As the White House eases up on its social distancing policies and states begin to reopen and put together plans for reopening, businesses must also be preparing for the new addition to the office: COVID-19.
Stay-at-home orders and business closures have been instrumental in slowing the spread of the virus, but no amount of time can truly eradicate it from our population. Thus, the onus is on businesses to adjust their operating models to minimize the risk of an outbreak among workers and customers.
“We really won’t ‘go back’” to work, PwC US chief people officer Mike Fenlon said in an email. “but rather will see an evolved workplace where things will look very different depending on the organization and sector. Employers and employees will focus on health, and we can expect to see more flexibility in the way we do our jobs. We can expect many businesses to also re-evaluate their real estate footprints and everyday ways of working.”
So what will post-COVID workplaces look like? A recent webinar conducted by Holmes Murphy looked at some of the preparations essential business are currently taking, as well as factors all employers should consider as they recall employees to the workplace.
“I’ve been working with companies keeping them open and setting up plans to bring people back to work,” said Dr. Scott Conrad, chief medical offers at Holmes Murphy. “We’re all learning as we go along. It’s very difficult to know the exactly right thing to do at the right moment. Mistakes are going to be made.”
Here are some areas you can proactively address BEFORE mistakes are made:
Testing and Tracing
Testing and treatment will be the foundation of any return-to-work policy, Conrad said, noting that employers simply do not have the ability to prevent the COVID-19 virus from entering the workplace. Instead, a proactive approach will catch it before an outbreak occurs. This can include things like screening employees by checking their temperatures or asking about symptoms before they start their shift, actually testing them for the virus, testing for antibodies, and perhaps most importantly, contract tracing.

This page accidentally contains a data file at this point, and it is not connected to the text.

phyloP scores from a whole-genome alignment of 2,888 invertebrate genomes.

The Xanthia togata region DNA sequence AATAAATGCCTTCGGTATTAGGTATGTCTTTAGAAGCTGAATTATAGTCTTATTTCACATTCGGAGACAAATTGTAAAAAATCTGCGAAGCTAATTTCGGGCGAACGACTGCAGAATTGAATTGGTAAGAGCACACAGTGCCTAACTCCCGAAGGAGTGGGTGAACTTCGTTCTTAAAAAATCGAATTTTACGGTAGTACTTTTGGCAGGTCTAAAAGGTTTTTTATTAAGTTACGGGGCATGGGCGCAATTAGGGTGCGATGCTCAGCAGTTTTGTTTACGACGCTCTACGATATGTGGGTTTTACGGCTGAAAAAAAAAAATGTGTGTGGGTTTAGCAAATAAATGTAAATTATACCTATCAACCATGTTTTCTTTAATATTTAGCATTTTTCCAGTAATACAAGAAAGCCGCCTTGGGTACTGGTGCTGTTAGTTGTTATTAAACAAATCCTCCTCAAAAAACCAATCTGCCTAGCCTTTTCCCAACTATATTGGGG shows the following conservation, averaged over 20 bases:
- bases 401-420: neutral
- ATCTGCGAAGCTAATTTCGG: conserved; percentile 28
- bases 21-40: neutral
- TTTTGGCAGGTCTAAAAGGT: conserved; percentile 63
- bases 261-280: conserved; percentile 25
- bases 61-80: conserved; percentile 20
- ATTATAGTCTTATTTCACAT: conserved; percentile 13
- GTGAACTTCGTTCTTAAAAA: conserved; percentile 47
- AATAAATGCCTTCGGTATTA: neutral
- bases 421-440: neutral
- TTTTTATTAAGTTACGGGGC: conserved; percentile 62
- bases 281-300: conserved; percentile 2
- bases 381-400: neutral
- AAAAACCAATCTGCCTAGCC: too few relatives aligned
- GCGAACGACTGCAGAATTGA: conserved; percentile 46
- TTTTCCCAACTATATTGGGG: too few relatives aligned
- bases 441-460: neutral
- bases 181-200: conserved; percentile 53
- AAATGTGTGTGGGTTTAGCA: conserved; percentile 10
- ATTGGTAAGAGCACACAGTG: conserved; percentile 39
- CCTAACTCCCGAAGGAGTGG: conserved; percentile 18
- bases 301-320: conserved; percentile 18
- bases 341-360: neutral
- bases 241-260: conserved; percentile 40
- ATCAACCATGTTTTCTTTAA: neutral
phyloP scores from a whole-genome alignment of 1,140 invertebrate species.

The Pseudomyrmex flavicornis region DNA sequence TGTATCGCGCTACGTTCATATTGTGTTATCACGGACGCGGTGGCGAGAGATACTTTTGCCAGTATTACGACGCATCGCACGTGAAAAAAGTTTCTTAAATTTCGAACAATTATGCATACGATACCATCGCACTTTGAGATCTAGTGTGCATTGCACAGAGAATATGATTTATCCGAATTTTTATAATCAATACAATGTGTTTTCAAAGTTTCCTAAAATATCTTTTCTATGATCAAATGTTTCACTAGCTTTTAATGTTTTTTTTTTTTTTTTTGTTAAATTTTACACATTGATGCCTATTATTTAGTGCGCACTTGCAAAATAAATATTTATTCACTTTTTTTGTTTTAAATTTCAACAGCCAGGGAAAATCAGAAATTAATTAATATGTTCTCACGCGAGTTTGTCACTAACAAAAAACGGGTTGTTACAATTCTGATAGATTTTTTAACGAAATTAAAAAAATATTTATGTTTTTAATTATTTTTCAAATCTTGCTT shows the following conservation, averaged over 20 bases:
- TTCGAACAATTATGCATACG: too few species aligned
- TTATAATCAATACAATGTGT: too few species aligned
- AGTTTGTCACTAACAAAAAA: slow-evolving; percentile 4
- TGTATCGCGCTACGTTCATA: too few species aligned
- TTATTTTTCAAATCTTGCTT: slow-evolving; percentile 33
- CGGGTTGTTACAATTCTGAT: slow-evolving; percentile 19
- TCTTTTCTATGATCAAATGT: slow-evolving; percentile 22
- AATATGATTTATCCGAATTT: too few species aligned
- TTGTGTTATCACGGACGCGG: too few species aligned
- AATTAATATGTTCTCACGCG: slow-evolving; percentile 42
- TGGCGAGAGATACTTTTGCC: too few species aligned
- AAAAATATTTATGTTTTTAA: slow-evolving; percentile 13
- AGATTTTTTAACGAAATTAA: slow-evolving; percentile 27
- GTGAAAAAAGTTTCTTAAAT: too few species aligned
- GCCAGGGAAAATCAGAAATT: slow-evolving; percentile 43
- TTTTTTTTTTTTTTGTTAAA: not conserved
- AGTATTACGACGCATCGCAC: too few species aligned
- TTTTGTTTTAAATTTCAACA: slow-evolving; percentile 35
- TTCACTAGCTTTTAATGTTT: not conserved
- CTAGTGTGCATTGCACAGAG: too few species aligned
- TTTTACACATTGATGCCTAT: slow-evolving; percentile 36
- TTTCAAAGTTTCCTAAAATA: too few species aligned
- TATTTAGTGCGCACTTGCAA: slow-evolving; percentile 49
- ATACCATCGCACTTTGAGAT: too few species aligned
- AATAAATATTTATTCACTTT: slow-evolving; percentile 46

While most employers don’t have access to widespread testing at this time, and no reliable antibody test yet exists, mentoring employees is within reach. Once an employee is suspected or confirmed to have coronavirus, contact tracing will help employers quickly identify others who may have been exposed or in close contact and evaluate or isolate those individuals before further spread.
“Where is the person? Who were they around those two days before they got sick?” Conrad asks, noting that there are legal issues that will come into play when deploying a contract tracing strategy. (Keep an eye out for further BenefitsPRO coverage all about legal issues to consider when returning to work.)
To help employers, companies like PcW, Salesforce and Kronos are creating tools to help employers with this process, as well as other aspects of monitoring employees in this new environment.
Administrative controls refer to the policies in place for how employees operate in the workplace and encompass things such as personal hygiene, scheduling and social distancing.
“We should rationalize this question: Is this the right time to return to the workplace, and who should return?” said Josh Jacobsen, senior loss control consultant at Holmes Murphy. “If people are productive in the home environment, removing them and the risk from the workplace may be the best practice.”
When employees must return to work, consider staggering shifts to prevent overlap and exposure, as well as increase the frequency of cleaning and sanitizing of shared spaces. And of course, employers will want to be aggressive about ensuring employees are washing their hands often and not coming to work sick.